Beijing Inks Security, Economic and Disaster Relief Deal With Pacific Nation Tonga

Nina Nguyen
By Nina Nguyen
June 1, 2022Chinashare
Beijing Inks Security, Economic and Disaster Relief Deal With Pacific Nation Tonga
Chinese Foreign Minister Wang Yi speaks at the Lanting Forum on China-US relations in Beijing, China, on Feb. 22, 2021. (Greg Baker/AFP via Getty Images)

Chinese Foreign Minister Wang Yi has managed to secure several bilateral agreements with Tonga on disaster relief, agriculture, fishery, health and police equipment as he reaches the backend of his ten-day trip around the Pacific.

It comes after Beijing vows to continue pushing Pacific nations to join a sweeping regional security and economy deal despite a lack of consensus among Pacific nations on the Chinese regime’s original proposal.

Wang has visited the Solomon Islands, Kiribati, Samoa and Fiji to date. He will be heading to Vanuatu, Papua New Guinea and Timor-Leste in the coming days.

On Tuesay, Wang met with Tonga Prime Minister Hu’akavemeiliku Siasi Sovaleni and King Tupou VI at the Royal Palace, where the leaders signed a tranche of bilateral agreements which will allow China to provide a police laboratory and customs inspection equipment to Tonga, disaster relief aid, blue economy cooperation, and a tomb improvement project.

The announcement of the deepening bilateral ties comes after Tonga, one of the Pacific’s poorest nations, signed up for Beijing’s Belt and Road initiative in 2021. It also owes two-thirds of its external debt—worth US$195 million—to China’s Export-Import Bank, its budget statement shows.

Tonga is still recovering from after a volcanic eruption and tsunami wreaked havoc on the Pacific nation in January. The event has seen major countries pledging financial aid in a bid to compete for influence.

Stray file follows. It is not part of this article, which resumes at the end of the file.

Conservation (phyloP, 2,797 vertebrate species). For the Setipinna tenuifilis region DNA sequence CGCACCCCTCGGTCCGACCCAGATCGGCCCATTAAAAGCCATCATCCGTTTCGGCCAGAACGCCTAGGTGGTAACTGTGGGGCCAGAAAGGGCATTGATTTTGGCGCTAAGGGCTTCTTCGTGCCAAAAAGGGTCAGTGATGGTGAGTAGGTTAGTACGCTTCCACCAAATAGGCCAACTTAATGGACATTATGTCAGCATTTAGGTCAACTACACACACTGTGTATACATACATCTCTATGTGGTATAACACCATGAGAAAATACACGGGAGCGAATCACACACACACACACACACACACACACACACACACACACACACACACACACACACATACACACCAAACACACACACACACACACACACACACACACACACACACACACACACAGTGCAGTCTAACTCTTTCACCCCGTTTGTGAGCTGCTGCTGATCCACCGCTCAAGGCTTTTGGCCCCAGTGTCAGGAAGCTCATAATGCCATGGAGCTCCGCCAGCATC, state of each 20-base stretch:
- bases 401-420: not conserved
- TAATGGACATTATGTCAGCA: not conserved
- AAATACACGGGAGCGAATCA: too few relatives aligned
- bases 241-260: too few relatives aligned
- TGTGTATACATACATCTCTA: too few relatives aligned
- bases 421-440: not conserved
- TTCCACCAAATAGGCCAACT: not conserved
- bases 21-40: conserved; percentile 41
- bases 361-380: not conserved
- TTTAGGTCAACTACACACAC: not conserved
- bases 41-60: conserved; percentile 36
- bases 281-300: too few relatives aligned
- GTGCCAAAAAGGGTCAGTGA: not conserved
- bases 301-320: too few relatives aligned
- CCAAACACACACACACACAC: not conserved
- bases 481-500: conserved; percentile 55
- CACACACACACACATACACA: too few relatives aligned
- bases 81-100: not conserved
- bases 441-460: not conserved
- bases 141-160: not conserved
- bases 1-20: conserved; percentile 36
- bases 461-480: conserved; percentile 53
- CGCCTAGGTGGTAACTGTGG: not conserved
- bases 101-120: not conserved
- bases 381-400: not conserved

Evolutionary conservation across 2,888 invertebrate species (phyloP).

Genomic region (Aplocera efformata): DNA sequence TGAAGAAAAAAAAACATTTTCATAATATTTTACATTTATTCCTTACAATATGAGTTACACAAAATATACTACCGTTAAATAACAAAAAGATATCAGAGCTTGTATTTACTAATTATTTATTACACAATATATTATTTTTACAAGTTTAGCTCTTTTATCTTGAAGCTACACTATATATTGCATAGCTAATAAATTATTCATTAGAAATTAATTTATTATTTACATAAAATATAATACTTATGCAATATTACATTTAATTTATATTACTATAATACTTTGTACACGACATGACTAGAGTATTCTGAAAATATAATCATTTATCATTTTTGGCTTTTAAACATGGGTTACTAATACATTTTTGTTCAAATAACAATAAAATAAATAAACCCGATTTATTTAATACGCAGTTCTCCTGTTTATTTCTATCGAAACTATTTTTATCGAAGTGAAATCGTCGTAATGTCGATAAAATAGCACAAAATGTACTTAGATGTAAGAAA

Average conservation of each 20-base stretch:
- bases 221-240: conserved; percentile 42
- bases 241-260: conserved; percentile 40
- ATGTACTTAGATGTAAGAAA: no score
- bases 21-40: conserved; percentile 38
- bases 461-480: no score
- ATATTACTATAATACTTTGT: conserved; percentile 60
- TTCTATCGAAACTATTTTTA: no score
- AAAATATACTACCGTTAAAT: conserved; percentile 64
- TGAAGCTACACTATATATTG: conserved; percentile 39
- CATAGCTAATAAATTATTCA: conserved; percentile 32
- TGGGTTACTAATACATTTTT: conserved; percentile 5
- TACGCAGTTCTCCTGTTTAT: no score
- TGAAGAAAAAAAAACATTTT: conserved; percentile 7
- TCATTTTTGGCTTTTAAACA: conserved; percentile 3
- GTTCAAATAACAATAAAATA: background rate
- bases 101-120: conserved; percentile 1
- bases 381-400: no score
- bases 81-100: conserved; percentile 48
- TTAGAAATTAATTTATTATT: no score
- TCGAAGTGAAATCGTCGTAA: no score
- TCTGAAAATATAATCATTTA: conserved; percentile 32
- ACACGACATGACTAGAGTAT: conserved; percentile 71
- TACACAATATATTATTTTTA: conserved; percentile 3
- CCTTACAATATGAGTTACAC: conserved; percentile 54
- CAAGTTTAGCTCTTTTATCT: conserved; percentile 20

Beijing has sent two Chinese Navy Ships, two Chinese fishing vessels and two Y-20 military aircrafts to Tonga for emergency assistance. The Red Cross Society of China also provided Tonga with $100,000 in cash assistance.

Meanwhile, Australia has provided a $16 million package to support Tonga’s long-term reconstruction and recovery alongside a delivery of nearly 55,000 Pfizer vaccines to support Tonga’s pandemic response, and New Zealand has provided Tonga with $3 million in humanitarian funding.

China is currently in the process of seeking wider security ties in Pacific nations, which, despite its small population, boast rich natural resources and strategic military locations.

Last week, a leaked China-Pacific Island Countries Common Development Vision revealed Beijing’s plan to cooperate with 10 Pacific nations in the fields of free trade, fisheries, security, cyber, and maritime mapping.

The deal, however, has been shelved following a lack of consensus, with David Panuelo, president of the Federated States of Micronesia, warning that the pact could trigger a new “Cold War.”

On May 27, Wang met with Kiribati Vice President Teuea Toatu and managed to secure a commitment to deepen ties. Kiribati’s ambassador to China, David Teaabo, said the leaders were to sign up to 10 memoranda of understanding, according to Chinese state-owned media Global Times.

On May 28, Samoan Prime Minister Fiame Naomi Mata’afa committed to deepening cooperation in areas such as infrastructure development, pandemic response, climate change, and education.

Upon her accession, Mata’afa had cancelled a $100 million Belt and Road Initiative deal in the country’s capital, Apia, yet the prime minister was still keen to continue building diplomatic ties with Beijing.

Daniel Y. Teng contributed to this report. 

From The Epoch Times

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